This Obama spokestool at least had the sense to stay relentlessly and unresponsively on message, unlike his colleague Stephanie Cutter, who was reduced to spinning so lamely yesterday that even MSNBC wasn't buying it. Here's CNN's Ashleigh Banfield pressing Ben LaBolt for five solid minutes about the Obama campaign's dishonest ad attacking Romney over a failed steel mill:
A few additional thoughts and fact-checks:
(1) Sorry, Ben, but according to the Washington Post, Romney was already gone from Bain when this factory went bust -- he was off saving the Olympics. Though Romney was technically still tied to the firm, a patchwork of evidence confirms that he was, in fact, a "passive, limited partner with no management capacity" after he departed in 1999:
We also learned that the creditors who sued some of Bain’s companies and executives over dividend payments around the time in question did not name Romney in their lawsuit. Plaintiffs generally try to list as many people as possible as defendants to encourage settlement, so it’s highly unlikely that Romney had any involvement with Bain’s businesses during this period. These facts essentially exonerate Romney from allegations that he was responsible for any outsourcing, bad deals and layoffs that occurred with Bain’s companies in the early 2000s.
Oh, but you already knew that, didn't you Ben? Because the Post published that research several weeks ago, and awarded your campaign Three Pinnochios for your trouble. Now you've gone and doubled down on the inaccurate characterization, earning you further scolding from the newspaper.
(2) The Obama campaign seems to have a very odd concept of exactly how Mitt Romney made off with these mysterious and ghastly things called "profits." By their telling, here's how the process works (concept via South Park):
Step 1: Mitt and his fellow fat-cats invest in a good, honest business, run by hardworking middle class Americans.
Step 2: Mitt and his fellow fat-cats load the business up with debt for no reason, other than to maximize their eventual profits. They cackle and rub their hands together as they prepare to screw over the employees.
Step 3: ???
Step 4: Mitt and his fellow fat-cats reap huge profits as the company fails, leaving shattered lives in their wake.
Economics 101! Look, of course some of the investments didn't pan out, and jobs were lost. But the companies that Romney targeted for investment were either promising start-ups in desperate need of capital, or struggling (but salvagable) businesses already in grave danger of going under. The goal was to invest in businesses that demonstrated some capacity to thrive and deliver robust returns for Romney's investors. This process creates both wealth -- at which Labolt pointedly sneers -- and jobs. Bain Capital didn't become a powerhouse by raiding awful businesses and running them into the ground. They built an excellent reputation by making sound investments. Those investments didn't merely benefit Romney and his ring of corporate buddies; they helped the tens of thousands of people who were eventually employed by those businesses (Steel Dynamics, Staples, Sports Authority, Dominos, etc), as well as the countless additional workers whose pensions relied on Bain Capital investing their money wisely. That's right: Bain investors included numerous endowments and pension funds, comprised of middle class workers. The reason that Mitt Romney made his fortune is that he was damn good at making investment decisions. Investing other people's money is hard. Just ask Barack Obama. Yet the overwhelming majority of Romney's investments worked out quite nicely, thus earning Bain its "superb" reputation, as described by former Obama advisor Steve Rattner. Perhaps Mr. Labolt should phone up Rattner for an explanation of how this all works. Ah, strike that, actually. Labolt's a paid shill -- facts, context and nuance aren't his currency. His only job is to do and say whatever it takes to re-elect his hapless boss, and smirkingly defend those methods, come hell or high water.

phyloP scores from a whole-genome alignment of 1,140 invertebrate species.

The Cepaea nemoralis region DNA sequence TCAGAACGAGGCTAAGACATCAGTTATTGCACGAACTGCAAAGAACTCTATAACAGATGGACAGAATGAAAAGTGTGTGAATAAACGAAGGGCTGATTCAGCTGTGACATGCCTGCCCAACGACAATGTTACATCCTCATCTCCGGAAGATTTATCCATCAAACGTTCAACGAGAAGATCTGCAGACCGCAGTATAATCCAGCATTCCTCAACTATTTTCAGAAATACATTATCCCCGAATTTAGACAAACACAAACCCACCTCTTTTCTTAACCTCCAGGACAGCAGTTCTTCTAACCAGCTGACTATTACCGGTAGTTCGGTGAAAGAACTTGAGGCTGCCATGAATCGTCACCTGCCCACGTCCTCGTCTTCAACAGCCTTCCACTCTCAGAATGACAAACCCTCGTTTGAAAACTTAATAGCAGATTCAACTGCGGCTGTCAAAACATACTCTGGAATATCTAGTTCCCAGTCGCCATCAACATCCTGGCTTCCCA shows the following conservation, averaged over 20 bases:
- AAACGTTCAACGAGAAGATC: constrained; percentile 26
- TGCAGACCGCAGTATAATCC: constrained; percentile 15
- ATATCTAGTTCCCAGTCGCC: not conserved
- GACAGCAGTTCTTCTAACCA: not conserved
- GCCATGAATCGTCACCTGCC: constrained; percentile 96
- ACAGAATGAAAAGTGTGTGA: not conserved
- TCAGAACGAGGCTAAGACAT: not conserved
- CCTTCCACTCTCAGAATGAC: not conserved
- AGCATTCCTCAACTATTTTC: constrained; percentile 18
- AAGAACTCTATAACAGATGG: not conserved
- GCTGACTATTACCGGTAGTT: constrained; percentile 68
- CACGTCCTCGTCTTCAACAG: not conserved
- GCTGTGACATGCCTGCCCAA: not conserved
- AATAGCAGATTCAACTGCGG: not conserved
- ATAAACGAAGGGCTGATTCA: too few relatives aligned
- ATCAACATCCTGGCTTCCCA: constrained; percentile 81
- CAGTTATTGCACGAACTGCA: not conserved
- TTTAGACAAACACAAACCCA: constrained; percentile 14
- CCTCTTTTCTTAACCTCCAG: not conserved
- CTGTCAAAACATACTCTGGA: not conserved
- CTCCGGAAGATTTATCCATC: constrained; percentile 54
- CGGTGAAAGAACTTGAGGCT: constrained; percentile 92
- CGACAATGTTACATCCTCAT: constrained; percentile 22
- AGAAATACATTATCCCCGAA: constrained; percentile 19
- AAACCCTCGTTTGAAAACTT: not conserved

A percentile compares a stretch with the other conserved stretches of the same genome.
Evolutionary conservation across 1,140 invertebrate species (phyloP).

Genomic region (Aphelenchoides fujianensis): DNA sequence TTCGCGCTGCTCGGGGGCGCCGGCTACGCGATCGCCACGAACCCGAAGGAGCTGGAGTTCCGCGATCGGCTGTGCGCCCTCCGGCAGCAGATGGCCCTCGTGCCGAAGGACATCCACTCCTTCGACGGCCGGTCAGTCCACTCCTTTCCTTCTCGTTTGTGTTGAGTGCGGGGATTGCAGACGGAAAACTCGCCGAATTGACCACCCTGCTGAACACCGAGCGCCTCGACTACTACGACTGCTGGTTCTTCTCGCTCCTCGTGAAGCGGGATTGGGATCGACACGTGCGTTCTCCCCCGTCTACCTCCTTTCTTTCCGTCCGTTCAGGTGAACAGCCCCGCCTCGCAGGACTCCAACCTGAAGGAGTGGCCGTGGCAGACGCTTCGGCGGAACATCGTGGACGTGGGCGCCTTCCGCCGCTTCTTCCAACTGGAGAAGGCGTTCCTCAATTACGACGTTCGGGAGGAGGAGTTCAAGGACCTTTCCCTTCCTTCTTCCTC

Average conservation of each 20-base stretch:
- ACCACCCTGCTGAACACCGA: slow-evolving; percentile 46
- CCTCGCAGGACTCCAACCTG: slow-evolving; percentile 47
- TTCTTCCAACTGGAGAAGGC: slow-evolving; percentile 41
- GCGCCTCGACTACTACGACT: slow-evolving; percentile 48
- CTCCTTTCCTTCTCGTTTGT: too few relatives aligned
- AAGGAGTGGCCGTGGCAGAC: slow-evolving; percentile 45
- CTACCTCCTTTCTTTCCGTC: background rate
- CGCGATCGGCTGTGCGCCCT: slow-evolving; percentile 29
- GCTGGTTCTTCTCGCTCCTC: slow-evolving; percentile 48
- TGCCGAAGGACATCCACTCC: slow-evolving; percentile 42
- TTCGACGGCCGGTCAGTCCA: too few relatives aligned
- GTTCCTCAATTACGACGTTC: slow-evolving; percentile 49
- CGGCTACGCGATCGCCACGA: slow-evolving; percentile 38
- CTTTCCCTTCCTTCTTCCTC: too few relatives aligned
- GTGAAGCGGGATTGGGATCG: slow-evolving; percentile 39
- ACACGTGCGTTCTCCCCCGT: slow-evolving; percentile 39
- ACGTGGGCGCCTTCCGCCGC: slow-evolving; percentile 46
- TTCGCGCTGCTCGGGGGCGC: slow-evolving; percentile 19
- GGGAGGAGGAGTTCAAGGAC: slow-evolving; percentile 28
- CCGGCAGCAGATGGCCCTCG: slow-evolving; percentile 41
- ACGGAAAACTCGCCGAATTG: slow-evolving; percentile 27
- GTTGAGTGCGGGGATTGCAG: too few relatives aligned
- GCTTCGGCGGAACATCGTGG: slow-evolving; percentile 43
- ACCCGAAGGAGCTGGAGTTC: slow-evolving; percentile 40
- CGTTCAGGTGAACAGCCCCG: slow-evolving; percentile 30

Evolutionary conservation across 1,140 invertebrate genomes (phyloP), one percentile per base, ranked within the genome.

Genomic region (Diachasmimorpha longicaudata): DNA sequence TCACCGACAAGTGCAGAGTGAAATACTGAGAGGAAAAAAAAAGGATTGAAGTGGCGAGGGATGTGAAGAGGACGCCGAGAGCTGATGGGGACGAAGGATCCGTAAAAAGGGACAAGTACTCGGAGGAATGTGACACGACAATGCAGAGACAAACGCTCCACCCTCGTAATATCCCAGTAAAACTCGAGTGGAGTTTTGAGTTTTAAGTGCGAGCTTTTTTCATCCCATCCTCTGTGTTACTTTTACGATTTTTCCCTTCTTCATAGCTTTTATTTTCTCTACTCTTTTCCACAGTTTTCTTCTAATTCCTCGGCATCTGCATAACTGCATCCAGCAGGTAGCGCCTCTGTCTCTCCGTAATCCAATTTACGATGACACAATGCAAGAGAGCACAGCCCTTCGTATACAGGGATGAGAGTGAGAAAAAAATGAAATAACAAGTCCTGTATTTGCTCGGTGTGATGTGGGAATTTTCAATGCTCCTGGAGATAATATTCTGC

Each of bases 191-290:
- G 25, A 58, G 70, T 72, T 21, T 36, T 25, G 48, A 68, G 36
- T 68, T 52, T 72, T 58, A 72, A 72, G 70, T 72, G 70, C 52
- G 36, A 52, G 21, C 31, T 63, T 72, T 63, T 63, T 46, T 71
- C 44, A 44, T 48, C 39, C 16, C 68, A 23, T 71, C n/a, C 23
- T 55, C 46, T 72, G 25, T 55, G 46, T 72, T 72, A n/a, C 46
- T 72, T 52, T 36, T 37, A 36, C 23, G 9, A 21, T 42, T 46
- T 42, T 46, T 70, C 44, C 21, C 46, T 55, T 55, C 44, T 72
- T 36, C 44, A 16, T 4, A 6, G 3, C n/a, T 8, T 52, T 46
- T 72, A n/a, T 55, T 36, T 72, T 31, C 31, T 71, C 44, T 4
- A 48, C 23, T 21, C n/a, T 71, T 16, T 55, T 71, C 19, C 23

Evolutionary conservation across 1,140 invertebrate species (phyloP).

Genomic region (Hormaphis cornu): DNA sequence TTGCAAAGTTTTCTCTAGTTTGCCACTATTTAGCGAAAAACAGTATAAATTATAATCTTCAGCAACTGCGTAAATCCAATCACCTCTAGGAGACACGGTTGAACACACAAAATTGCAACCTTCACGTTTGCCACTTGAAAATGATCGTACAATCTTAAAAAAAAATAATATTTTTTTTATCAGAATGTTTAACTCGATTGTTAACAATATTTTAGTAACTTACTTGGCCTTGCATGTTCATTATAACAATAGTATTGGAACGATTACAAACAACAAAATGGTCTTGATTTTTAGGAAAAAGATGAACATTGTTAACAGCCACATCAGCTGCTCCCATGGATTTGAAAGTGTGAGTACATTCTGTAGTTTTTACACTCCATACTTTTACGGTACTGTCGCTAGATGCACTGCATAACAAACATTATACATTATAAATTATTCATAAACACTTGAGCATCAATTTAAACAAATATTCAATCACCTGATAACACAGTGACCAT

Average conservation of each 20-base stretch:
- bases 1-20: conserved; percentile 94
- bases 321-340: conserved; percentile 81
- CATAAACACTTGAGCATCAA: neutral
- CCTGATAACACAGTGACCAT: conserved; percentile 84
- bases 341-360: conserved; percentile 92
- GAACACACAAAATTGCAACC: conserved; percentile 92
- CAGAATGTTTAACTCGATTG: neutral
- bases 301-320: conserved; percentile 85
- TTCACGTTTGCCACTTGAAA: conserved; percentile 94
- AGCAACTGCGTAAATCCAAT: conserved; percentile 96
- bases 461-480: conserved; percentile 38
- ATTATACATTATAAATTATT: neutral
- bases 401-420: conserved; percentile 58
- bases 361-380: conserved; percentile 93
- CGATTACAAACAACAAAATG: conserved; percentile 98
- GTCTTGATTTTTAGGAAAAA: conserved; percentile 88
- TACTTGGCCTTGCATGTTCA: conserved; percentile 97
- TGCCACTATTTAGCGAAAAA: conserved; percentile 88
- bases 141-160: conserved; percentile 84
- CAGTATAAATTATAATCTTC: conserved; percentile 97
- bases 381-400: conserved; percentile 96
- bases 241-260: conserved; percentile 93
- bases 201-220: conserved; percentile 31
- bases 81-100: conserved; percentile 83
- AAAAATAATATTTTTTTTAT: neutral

(3) Notice that Labolt goes out of his way to try to make a distinction between Mitt Romney's private equity dealings and the field as a whole. He has no choice, really. He has to attempt to explain why it's okay for his campaign to blast Romney's exceptional record (by industry standards) while Obama runs around vacuuming up cash from private equity donors, including folks from Bain. Hey, it might be totally hacktastic, but it's sure as hell better than talking about this:
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